"I've got some gloves in the cabin you can borrow," Chuck, one of my fellow crew members says.
"Thanks," I tell him. Something about closing a barn door came to mind. To add insult to injury, we lose the race. Hutchinson's boat catches a wind shift and passes us before we know what's happened.
"We have a problem, mates," Courts announced afterward. Our all-male crew looked up at him with concern. "Their jib bunny's better looking than ours. No offense, Mike."
Mike, who is from upstate New York, was in charge of our jib—the small sail at the bow. The jib bunny's job is to lean against the jib with arms spread wide while sailing downwind. During jibes he or she flings the jib from one side to the other. Mike had done this perfectly well. But he was not a 26-year-old London beauty wearing a tank top and short shorts, as Maria Blake, our opponent's jib bunny, was.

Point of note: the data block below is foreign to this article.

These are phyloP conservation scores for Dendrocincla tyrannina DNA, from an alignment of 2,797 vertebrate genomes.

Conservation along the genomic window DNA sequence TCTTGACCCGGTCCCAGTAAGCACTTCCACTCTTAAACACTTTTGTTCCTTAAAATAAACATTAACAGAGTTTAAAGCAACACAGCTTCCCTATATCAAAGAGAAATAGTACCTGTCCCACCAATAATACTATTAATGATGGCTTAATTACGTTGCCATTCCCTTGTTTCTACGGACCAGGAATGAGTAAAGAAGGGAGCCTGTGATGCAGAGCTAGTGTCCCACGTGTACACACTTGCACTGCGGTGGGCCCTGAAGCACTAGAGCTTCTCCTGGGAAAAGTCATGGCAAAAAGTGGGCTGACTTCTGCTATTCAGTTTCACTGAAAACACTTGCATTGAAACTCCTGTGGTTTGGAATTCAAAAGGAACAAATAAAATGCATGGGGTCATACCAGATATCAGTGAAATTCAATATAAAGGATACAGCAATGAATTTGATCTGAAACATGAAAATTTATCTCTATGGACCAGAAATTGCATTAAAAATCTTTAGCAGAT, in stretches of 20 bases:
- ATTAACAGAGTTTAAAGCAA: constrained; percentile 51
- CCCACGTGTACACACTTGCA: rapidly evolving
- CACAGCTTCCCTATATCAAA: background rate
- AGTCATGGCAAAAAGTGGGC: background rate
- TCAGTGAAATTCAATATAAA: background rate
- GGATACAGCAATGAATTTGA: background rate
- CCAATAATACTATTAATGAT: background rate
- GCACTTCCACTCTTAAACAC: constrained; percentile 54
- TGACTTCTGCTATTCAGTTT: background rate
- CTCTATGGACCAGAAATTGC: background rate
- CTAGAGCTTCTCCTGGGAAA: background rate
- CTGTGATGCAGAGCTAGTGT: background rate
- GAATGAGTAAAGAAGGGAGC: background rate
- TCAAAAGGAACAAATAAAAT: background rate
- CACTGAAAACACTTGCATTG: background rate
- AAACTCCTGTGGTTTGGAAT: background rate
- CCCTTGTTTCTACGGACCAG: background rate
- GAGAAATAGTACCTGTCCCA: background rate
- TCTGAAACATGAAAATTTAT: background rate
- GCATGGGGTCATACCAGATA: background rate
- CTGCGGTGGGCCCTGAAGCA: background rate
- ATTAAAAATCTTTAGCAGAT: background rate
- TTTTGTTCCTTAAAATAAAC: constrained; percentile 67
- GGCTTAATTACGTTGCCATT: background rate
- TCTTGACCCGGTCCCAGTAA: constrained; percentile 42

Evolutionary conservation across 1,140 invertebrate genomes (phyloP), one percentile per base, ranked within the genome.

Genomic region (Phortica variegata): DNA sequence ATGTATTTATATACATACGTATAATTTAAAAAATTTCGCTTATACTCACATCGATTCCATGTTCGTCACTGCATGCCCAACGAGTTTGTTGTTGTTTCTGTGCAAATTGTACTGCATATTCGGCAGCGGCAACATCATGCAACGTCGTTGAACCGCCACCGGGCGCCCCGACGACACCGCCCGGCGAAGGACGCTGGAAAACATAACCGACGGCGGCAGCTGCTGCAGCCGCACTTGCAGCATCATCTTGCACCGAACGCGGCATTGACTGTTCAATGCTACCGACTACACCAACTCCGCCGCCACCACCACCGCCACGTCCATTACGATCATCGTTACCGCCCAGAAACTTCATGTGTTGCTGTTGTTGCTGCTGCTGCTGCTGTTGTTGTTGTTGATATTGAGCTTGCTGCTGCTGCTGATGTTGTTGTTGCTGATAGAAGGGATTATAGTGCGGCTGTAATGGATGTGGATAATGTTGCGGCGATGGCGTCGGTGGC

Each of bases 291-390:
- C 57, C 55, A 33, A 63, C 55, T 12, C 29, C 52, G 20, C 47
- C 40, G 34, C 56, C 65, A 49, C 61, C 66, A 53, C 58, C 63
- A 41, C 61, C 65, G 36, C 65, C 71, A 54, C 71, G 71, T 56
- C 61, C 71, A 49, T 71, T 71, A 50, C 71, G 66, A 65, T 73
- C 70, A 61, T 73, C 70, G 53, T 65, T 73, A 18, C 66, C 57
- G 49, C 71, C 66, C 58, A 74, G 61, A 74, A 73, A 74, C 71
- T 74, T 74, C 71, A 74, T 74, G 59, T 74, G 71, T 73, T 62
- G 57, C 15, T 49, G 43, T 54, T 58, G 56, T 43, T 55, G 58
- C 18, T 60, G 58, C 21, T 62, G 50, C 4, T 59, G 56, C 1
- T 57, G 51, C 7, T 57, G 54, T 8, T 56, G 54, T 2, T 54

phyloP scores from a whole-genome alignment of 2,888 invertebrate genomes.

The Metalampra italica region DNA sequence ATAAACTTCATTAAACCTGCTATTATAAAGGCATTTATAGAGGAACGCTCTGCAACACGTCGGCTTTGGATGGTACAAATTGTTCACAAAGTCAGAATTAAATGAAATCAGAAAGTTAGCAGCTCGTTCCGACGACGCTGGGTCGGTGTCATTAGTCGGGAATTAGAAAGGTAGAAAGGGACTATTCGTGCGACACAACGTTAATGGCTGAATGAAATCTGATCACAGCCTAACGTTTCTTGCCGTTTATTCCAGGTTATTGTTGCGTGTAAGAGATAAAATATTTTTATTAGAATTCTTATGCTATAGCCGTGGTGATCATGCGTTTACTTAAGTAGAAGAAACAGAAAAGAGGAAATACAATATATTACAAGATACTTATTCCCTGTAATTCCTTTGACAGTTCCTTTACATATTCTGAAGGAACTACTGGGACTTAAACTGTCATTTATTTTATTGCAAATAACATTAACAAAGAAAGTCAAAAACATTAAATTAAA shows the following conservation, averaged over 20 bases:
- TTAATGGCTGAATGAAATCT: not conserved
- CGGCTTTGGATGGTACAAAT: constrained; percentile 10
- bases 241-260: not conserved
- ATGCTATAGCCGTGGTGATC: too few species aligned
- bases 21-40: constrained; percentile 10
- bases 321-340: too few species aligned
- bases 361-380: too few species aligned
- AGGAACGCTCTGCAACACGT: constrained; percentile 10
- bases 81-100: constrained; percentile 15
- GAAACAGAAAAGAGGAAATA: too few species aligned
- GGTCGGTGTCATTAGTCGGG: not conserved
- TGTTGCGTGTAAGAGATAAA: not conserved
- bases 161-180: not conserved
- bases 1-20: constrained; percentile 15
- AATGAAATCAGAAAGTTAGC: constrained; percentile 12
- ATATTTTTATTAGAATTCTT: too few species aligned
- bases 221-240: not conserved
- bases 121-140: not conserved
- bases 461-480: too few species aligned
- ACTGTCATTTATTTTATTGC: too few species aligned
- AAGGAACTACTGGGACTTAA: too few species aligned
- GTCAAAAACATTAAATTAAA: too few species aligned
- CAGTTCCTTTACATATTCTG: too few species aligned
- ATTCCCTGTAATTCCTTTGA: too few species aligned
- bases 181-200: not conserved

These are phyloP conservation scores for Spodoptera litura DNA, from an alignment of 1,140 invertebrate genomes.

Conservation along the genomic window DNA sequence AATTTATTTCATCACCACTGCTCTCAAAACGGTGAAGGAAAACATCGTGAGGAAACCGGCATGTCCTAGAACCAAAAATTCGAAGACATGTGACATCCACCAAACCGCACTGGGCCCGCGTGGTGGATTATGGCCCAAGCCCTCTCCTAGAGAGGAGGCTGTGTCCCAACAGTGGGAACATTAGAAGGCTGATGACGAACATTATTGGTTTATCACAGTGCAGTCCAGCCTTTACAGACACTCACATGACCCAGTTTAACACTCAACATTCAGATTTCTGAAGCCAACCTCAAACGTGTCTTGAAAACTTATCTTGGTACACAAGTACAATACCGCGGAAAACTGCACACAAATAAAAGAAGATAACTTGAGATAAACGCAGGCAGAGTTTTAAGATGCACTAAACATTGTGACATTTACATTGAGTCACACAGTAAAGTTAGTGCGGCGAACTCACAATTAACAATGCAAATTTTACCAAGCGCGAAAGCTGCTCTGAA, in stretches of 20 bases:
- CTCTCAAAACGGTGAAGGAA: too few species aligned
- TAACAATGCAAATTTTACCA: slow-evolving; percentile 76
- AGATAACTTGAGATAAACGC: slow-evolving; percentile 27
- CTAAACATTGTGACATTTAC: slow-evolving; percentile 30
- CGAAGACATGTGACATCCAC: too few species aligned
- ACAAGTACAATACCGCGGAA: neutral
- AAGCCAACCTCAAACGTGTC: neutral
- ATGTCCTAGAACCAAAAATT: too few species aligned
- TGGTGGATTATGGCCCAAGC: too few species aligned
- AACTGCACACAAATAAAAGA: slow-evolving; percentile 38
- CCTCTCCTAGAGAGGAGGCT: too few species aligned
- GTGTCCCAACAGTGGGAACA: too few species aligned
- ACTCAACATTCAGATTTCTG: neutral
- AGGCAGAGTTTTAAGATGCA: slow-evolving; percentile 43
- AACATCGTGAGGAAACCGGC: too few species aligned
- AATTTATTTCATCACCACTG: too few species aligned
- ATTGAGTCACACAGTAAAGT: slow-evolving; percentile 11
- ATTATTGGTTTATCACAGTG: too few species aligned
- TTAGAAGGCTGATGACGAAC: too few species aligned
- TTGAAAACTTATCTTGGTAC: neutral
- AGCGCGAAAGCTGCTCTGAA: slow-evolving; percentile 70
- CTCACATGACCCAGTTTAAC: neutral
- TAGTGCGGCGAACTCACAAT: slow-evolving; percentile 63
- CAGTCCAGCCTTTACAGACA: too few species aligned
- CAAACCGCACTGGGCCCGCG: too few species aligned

"None taken," Mike said, sounding hurt.
"That's O.K.," said Jim, who was working the mainsail winch. "Mike's fast. I'd rather have speed than looks on the jib any day."
Courts looked at him, bemused. "Yeah?" he said, mulling it over. "I wouldn't."
Our fortunes improved from that point on, however, as we easily won our next two races, despite one moment during a sudden turn when I was garroted by the lines attaching the traveler to the boom. Our 2-1 at the end of that first day put us in a three-way tie for first.
That night the various crews and skippers got together for cocktails and dinner, and after a couple of rums we learned that not all the skippers were as laid-back as Courts. Hutchinson, a J-24 world champion, had been particularly hard on his crew. Every time Hutchinson, who on land was as polite a fellow as you'd ever hope to meet, asked Eliot to let out the jib, or take it in, Eliot would overdo it. "I'm looking for an inch, Eliot! One inch. Not six! You keep giving me six!"
"But I...." the elderly man started to explain.